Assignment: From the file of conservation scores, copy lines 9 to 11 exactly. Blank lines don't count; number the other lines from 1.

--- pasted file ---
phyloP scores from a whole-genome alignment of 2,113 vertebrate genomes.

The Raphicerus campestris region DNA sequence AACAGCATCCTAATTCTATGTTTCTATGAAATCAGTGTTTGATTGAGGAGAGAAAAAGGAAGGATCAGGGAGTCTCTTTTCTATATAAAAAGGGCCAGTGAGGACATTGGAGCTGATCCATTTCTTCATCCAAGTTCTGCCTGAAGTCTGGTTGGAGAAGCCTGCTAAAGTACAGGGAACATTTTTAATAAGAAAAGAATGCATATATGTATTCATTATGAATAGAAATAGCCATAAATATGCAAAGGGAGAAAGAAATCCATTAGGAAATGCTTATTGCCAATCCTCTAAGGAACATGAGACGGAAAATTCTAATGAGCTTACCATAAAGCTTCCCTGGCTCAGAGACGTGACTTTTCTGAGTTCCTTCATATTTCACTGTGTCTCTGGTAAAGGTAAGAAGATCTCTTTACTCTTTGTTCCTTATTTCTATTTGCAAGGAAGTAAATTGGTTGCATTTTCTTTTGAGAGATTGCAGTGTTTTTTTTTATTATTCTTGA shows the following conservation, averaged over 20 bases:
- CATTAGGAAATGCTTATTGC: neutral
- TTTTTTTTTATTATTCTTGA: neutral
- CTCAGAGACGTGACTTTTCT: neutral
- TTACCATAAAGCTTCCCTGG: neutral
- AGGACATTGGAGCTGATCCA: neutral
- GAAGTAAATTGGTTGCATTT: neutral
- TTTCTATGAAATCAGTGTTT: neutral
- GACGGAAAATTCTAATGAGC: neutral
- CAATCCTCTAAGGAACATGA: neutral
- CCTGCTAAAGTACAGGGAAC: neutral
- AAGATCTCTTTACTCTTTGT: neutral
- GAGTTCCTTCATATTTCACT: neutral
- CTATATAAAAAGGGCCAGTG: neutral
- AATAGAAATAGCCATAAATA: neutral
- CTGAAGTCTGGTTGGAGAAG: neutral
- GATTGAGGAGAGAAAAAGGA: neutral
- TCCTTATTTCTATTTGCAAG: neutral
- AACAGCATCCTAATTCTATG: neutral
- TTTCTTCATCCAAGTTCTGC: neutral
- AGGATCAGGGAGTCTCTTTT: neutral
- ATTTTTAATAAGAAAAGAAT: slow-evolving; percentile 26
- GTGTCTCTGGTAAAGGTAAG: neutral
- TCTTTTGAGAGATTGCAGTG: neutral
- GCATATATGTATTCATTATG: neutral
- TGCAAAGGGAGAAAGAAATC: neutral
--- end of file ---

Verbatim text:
- TTTCTATGAAATCAGTGTTT: neutral
- GACGGAAAATTCTAATGAGC: neutral
- CAATCCTCTAAGGAACATGA: neutral